Pale-crowned Cisticola

At 9-10cm. this is a small, streak backed cisticola with short or medium tail which may get longer in the breeding season.

Picture of the Pale-crowned Cisticola has been licensed under a Creative Commons Attribution-Share Alike.
Original source: Alan Manson
Author: Alan Manson

The Pale-crowned Cisticola is classified as Least Concern. Does not qualify for a more at risk category. Widespread and abundant taxa are included in this category.

from the Pale-crowned Cisticola in having a pale rufous (not buff) crown and forehead in the breeding season. The pectoral patches become darker in the breeding season, but even then they may not be easy to see. Voice - The voice is stonechat-like in quality with harsh 'tssk tssk' or 'szisk szisk' notes given in display flight. References - 1. More

Distribution of Pale-crowned cisticola in southern Africa, based on statistical smoothing of the records from first SA Bird Atlas Project (© Animal Demography unit, University of Cape Town; smoothing by Birgit Erni and Francesca Little). Colours range from dark blue (most common) through to yellow (least common). See here for the latest distribution from the SABAP2. Food It mainly eats insects and small spiders, doing most of its foraging at the bases of grass tufts. More

Other than these two records, Pale-crowned Cisticolas have been recorded along the escarpment and on the coastal plain of N. KZN. Closest records to Gauteng are from Dullstroom area. Gaps in Knowledge: Currently, the lack of more records from the well-monitored Marievale BS, would seem to indicate that that record should be attributed to vagrancy. The Devon birds were territorial and seemed to be breeding, which indicates that they might be localized residents – possibly extending their breeding range in wet years. More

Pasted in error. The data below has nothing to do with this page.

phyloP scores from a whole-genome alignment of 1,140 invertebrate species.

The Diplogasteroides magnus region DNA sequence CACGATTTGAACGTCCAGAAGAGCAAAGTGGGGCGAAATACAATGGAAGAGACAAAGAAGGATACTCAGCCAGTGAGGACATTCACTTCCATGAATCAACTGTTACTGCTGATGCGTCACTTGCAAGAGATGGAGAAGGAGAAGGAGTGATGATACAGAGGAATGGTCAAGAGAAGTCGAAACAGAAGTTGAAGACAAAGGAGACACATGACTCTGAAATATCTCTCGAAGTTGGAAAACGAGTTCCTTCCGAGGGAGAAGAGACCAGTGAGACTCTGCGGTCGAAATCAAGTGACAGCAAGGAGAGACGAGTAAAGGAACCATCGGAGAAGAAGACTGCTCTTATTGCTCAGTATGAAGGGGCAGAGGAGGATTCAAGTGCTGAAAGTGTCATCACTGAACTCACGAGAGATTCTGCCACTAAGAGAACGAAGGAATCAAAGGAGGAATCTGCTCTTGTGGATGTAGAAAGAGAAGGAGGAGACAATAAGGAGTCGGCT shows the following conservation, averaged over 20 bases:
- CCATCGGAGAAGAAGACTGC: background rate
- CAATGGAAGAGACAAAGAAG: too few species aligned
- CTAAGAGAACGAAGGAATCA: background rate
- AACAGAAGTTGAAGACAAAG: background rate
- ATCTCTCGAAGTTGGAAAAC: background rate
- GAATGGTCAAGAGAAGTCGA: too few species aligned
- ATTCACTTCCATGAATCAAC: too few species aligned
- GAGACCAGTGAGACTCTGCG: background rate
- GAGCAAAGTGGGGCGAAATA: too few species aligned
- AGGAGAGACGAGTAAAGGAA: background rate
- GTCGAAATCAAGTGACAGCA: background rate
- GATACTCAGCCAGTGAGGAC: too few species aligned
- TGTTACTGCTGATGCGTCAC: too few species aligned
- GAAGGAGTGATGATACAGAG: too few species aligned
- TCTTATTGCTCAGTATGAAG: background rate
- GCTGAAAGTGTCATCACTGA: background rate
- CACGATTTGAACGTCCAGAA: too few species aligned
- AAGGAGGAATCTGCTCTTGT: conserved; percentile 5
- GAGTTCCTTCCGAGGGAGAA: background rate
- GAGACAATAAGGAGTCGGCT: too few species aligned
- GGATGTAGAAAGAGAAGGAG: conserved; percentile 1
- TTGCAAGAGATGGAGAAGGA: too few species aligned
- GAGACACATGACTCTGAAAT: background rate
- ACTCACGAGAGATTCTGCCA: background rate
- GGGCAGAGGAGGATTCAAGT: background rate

such as this Pale-crowned Cisticola , are known to exhibit some of the most fascinating breeding displays of any passerines. During the spring and summer months, the male Pale-crowned Cisticola attains a brighter plumage and performs remarkable aerial displays high above his territory. Whilst calling continually, he circles to such heights that he often becomes invisible to the naked eye. Eventually he tumbles back towards the earth, emitting unusual wing clicks. Of the world More

Pale-crowned Cisticola, Mountain Wagtail, African Pygmy-Kingfisher, Scaly-throated Honeyguide, Greater Honeyguide and Lesser Honeyguide, Habitats Coastal evergreen forest, bush and grassland mosaic, streams, dams, marshes. Facilities Facilities include good gravel roads, walking trails, picnic sites and toilets, and a small hutted camp. More

Wing-snapping Cisticola, Pale-crowned Cisticola, African Rock Pipit, Yellow-breasted Pipit, Swee Waxbill and Forest Canary. Habitats Habitats include high-altitude grassland, vleis/wetlands, river valleys, rocky hillsides, mountains and cliffs, high-altitude mist belt forest and cultivated lands. Facilities A network of gravel roads and tracks allows access to most habitats, although road conditions may vary considerably, particularly after summer thunderstorms. More

Wing-snapping Cisticola, Pale-crowned Cisticola, Mountain Wagtail and African Pygmy-Kingfisher. For more information and bookings ‘phone 033-845-1000. 5. Umdoni Park - One of South Africa’s best kept birding secrets; Umdoni (name of the large water-berry trees found along the estate’s watercourses and swampy areas) affords truly outstanding coastal forest birding opportunities. More

Order : Passeriformes
Family : Cisticolidae
Genus : Cisticola
Species : brunnescens
Authority : Heuglin, 1862